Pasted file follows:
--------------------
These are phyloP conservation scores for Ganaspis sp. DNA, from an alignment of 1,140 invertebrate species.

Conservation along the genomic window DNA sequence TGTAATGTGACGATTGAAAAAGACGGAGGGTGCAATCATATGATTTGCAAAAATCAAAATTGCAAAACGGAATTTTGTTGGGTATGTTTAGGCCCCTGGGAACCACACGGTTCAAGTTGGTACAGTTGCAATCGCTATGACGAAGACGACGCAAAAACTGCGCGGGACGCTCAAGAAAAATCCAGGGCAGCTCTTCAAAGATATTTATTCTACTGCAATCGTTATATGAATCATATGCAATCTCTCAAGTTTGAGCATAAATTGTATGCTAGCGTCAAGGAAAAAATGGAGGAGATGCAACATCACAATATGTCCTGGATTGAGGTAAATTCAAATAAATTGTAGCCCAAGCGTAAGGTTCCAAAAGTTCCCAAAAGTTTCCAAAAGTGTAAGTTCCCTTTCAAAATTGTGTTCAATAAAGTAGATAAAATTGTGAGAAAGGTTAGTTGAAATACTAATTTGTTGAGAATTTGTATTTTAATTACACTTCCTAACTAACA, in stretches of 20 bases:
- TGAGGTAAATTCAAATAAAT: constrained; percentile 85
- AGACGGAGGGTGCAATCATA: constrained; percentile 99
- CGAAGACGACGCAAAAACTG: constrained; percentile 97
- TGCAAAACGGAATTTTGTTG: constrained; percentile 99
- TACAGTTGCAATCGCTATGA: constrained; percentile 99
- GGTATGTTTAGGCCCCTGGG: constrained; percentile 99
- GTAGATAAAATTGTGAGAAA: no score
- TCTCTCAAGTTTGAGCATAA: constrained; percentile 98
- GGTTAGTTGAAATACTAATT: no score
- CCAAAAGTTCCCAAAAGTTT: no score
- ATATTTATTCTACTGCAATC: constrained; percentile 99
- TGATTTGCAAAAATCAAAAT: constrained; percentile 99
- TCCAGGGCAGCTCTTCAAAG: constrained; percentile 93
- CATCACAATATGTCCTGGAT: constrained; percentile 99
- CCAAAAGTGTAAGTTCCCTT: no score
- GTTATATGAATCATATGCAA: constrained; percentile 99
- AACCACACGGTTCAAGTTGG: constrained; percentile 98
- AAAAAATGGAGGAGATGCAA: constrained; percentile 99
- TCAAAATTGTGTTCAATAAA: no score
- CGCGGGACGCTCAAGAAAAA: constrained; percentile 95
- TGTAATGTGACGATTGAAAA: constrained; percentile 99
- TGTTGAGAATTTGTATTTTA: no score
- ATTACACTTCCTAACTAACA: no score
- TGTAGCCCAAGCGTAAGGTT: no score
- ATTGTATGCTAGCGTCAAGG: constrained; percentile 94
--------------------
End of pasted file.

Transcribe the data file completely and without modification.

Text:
These are phyloP conservation scores for Ganaspis sp. DNA, from an alignment of 1,140 invertebrate species.

Conservation along the genomic window DNA sequence TGTAATGTGACGATTGAAAAAGACGGAGGGTGCAATCATATGATTTGCAAAAATCAAAATTGCAAAACGGAATTTTGTTGGGTATGTTTAGGCCCCTGGGAACCACACGGTTCAAGTTGGTACAGTTGCAATCGCTATGACGAAGACGACGCAAAAACTGCGCGGGACGCTCAAGAAAAATCCAGGGCAGCTCTTCAAAGATATTTATTCTACTGCAATCGTTATATGAATCATATGCAATCTCTCAAGTTTGAGCATAAATTGTATGCTAGCGTCAAGGAAAAAATGGAGGAGATGCAACATCACAATATGTCCTGGATTGAGGTAAATTCAAATAAATTGTAGCCCAAGCGTAAGGTTCCAAAAGTTCCCAAAAGTTTCCAAAAGTGTAAGTTCCCTTTCAAAATTGTGTTCAATAAAGTAGATAAAATTGTGAGAAAGGTTAGTTGAAATACTAATTTGTTGAGAATTTGTATTTTAATTACACTTCCTAACTAACA, in stretches of 20 bases:
- TGAGGTAAATTCAAATAAAT: constrained; percentile 85
- AGACGGAGGGTGCAATCATA: constrained; percentile 99
- CGAAGACGACGCAAAAACTG: constrained; percentile 97
- TGCAAAACGGAATTTTGTTG: constrained; percentile 99
- TACAGTTGCAATCGCTATGA: constrained; percentile 99
- GGTATGTTTAGGCCCCTGGG: constrained; percentile 99
- GTAGATAAAATTGTGAGAAA: no score
- TCTCTCAAGTTTGAGCATAA: constrained; percentile 98
- GGTTAGTTGAAATACTAATT: no score
- CCAAAAGTTCCCAAAAGTTT: no score
- ATATTTATTCTACTGCAATC: constrained; percentile 99
- TGATTTGCAAAAATCAAAAT: constrained; percentile 99
- TCCAGGGCAGCTCTTCAAAG: constrained; percentile 93
- CATCACAATATGTCCTGGAT: constrained; percentile 99
- CCAAAAGTGTAAGTTCCCTT: no score
- GTTATATGAATCATATGCAA: constrained; percentile 99
- AACCACACGGTTCAAGTTGG: constrained; percentile 98
- AAAAAATGGAGGAGATGCAA: constrained; percentile 99
- TCAAAATTGTGTTCAATAAA: no score
- CGCGGGACGCTCAAGAAAAA: constrained; percentile 95
- TGTAATGTGACGATTGAAAA: constrained; percentile 99
- TGTTGAGAATTTGTATTTTA: no score
- ATTACACTTCCTAACTAACA: no score
- TGTAGCCCAAGCGTAAGGTT: no score
- ATTGTATGCTAGCGTCAAGG: constrained; percentile 94